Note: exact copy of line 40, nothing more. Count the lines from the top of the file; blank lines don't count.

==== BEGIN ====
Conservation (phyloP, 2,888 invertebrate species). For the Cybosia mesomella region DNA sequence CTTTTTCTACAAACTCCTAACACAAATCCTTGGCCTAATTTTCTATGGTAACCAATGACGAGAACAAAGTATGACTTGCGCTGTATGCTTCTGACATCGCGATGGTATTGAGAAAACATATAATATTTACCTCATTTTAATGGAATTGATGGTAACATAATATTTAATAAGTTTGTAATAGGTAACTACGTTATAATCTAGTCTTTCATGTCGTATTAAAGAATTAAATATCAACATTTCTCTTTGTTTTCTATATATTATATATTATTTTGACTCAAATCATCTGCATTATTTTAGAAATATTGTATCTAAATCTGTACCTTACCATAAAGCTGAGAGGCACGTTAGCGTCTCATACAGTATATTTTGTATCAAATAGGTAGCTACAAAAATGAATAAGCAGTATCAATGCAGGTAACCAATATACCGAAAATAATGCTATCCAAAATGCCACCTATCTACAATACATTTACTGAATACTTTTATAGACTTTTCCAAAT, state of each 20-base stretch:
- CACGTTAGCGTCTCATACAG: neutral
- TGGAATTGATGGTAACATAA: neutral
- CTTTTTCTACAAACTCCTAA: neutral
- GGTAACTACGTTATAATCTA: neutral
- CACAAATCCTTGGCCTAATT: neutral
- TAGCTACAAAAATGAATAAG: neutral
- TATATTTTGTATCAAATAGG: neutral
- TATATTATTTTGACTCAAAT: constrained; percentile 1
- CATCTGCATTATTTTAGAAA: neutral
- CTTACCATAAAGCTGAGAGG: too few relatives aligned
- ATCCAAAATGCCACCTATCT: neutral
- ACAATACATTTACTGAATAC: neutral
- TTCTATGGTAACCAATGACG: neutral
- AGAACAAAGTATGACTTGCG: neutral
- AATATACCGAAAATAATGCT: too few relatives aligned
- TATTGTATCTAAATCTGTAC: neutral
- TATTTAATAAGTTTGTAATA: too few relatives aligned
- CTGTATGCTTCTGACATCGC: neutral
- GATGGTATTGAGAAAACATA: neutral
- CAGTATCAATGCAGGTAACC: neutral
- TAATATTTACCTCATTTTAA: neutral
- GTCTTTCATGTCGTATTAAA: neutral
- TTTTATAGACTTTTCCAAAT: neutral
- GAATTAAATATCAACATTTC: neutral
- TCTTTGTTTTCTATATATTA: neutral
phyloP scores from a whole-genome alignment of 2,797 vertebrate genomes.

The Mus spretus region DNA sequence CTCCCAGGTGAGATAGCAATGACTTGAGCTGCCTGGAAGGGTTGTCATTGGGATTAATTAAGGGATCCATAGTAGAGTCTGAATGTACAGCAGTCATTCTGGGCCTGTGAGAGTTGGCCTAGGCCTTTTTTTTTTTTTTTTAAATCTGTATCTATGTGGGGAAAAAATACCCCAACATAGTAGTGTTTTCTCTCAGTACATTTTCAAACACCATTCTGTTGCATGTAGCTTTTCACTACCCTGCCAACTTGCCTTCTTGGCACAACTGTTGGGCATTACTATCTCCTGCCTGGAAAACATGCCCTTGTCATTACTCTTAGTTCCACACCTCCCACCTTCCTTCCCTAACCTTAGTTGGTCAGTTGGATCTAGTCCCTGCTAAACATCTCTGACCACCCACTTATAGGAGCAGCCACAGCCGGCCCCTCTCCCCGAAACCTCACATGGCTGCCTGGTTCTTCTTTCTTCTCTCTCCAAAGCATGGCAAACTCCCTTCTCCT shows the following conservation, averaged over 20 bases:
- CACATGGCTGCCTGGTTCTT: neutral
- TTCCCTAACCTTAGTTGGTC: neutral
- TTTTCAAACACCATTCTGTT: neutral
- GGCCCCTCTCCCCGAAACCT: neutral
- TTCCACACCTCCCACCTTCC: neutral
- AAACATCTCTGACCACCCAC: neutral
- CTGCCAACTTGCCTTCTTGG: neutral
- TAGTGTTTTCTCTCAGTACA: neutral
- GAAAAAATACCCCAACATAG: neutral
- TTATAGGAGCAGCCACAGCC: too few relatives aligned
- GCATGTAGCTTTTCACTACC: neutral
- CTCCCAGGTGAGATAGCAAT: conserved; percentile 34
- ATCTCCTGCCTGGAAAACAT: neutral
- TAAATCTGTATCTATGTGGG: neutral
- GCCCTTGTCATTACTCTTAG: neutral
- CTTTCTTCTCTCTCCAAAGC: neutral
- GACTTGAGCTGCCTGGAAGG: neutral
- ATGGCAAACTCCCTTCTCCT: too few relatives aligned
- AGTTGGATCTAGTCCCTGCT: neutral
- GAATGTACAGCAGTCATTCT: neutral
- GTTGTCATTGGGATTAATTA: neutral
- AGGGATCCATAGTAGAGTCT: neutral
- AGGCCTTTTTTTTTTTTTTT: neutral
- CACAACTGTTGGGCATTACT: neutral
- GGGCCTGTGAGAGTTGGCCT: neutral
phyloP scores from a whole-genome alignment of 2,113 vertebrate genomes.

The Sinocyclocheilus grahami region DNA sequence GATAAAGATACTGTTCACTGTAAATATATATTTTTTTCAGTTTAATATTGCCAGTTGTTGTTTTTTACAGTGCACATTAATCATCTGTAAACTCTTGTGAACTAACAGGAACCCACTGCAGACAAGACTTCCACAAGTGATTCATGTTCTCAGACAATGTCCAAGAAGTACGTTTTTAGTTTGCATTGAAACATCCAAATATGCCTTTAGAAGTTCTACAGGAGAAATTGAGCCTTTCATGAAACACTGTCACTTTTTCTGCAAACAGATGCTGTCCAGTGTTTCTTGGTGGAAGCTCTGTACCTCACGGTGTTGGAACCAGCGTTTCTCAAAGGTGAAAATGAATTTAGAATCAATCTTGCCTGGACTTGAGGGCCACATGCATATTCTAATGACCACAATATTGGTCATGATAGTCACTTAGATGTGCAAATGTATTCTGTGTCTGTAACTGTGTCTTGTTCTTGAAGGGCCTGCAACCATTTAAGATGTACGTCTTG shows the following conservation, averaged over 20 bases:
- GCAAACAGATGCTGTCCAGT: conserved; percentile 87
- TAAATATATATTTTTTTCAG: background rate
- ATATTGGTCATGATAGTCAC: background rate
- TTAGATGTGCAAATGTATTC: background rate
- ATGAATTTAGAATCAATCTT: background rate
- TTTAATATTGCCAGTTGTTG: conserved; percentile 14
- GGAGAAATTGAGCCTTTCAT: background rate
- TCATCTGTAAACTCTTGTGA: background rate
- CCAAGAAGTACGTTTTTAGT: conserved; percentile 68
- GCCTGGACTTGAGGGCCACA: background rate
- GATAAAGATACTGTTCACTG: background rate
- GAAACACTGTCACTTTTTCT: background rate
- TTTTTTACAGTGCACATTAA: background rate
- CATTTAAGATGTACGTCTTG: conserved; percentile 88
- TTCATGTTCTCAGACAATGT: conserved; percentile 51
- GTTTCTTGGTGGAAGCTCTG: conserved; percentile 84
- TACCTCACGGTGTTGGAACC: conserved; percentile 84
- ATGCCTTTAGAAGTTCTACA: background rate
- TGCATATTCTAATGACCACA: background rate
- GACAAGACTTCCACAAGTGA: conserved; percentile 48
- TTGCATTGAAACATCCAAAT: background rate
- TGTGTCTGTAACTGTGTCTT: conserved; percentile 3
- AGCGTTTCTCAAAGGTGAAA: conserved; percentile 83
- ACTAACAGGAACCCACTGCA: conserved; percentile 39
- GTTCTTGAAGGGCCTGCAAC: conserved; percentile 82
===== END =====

- CTCCCAGGTGAGATAGCAAT: conserved; percentile 34